YORK Opera’s production of Gilbert and Sullivan’s Pirates of Penzance is simply a joy from start to finish.

The opening orchestral overture bubbles with mannered processional dignity, humour and romance. The scene is set: place – Cornwall, period – starchy Victorian England and a celebration of Frederic’s apprenticeship with a (generally) politically-correct band of pirates!

James Woods’s performance of Pour, Oh Pour The Pirate Sherry is very good indeed with confident chorus support. The comic timing throughout is excellent, the dialogue clear and sharp (although perhaps it needs to be a tad quicker). Ian Thomson-Smith as the Pirate King is a delight; his performance, as with Hamish Brown’s Frederic and Rebecca Smith’s Ruth, is solid and dependable.

The girls’ chorus, Climbing Over Rocky Mountain, is one of the first act highlights. Enter Heather Watts’s Mabel, who is simply outstanding. Parody it may be, but this is the most difficult role in the ensemble and she doesn't put a vocal foot wrong. Her lyrical contributions are also very fine indeed.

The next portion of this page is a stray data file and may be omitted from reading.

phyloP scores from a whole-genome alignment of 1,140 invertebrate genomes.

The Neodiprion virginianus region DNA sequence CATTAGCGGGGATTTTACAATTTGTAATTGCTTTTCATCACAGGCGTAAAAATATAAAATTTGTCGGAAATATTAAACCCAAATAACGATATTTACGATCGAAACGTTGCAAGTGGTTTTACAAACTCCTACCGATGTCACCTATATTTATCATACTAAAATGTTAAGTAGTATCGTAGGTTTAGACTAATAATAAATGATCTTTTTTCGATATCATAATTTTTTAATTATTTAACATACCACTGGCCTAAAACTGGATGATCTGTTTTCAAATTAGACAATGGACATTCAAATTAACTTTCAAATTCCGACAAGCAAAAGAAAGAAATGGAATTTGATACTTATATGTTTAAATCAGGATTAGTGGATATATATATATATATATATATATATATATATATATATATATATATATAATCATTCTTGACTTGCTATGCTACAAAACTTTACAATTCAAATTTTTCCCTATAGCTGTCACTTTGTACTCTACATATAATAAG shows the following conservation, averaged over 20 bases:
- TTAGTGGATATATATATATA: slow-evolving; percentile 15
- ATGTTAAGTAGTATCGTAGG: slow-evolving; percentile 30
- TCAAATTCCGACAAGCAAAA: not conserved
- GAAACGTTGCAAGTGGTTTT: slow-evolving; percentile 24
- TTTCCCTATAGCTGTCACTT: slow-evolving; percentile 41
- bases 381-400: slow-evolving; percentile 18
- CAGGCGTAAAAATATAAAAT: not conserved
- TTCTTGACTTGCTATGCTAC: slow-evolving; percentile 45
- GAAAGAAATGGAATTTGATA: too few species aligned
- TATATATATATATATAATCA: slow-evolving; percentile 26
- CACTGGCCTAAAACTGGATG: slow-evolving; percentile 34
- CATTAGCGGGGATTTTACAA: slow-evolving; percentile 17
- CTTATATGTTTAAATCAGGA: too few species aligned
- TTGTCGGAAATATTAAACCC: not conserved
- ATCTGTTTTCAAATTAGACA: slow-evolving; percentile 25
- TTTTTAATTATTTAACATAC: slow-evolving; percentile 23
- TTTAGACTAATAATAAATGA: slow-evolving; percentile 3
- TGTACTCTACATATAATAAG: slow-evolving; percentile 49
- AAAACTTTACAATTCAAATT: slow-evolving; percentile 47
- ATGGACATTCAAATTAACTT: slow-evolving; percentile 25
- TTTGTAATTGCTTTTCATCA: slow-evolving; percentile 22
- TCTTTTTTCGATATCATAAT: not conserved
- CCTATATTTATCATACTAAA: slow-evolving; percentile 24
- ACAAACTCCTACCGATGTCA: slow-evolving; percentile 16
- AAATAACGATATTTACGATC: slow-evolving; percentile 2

Comic timing is very much to the fore in the second act with the introduction of the police reinforcement, entirely lacking courage and conviction of any kind whatsoever. A Policeman’s Lot Is Not A Happy One, sung by Anthony Garner and chorus, is utterly delightful. John Soper (Major-General Stanley) delivers a wonderful staccato solo of I Am The Very Model Of A Modern Major-General, which is such a G & S tour de force.

As ever, in York Opera performances, the stage direction by Pauline Marshall and Hilary Dyson is superb, but ultimate accolades must be showered on musical director Alasdair Jamieson and the orchestra: they are outstanding.

The Pirates Of Penzance, York Opera, York Theatre Royal, until Saturday, 7.30pm and 4.30pm, Saturday matinee. Box office: 01904 623568 or at yorktheatreroyal.co.uk